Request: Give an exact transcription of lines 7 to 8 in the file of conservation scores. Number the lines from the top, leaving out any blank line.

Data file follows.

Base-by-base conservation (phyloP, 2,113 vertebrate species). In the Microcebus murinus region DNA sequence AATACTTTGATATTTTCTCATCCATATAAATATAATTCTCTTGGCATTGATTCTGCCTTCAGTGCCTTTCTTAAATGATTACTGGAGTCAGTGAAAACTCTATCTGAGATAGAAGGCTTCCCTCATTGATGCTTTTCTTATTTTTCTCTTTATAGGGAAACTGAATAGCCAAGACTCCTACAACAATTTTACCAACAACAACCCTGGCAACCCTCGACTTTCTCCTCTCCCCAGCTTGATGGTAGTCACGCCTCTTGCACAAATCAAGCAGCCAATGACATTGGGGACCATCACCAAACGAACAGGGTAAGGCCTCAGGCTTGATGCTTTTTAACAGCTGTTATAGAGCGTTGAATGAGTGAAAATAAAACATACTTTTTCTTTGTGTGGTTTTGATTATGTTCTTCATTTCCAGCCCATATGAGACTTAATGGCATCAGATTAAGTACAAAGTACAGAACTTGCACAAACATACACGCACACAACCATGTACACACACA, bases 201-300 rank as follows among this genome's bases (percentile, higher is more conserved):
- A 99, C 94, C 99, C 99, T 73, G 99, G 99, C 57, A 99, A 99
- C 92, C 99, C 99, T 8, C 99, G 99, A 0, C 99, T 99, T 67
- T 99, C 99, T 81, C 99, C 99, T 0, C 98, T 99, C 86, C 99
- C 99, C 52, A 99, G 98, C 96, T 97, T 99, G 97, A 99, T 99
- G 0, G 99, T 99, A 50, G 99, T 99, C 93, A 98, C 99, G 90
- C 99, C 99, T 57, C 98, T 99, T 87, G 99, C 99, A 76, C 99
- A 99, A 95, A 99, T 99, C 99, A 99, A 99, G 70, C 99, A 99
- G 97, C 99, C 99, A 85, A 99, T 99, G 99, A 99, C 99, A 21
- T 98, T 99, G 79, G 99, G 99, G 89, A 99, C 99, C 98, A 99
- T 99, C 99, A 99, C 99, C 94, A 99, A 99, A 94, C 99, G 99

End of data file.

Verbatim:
- C 99, C 99, T 57, C 98, T 99, T 87, G 99, C 99, A 76, C 99
- A 99, A 95, A 99, T 99, C 99, A 99, A 99, G 70, C 99, A 99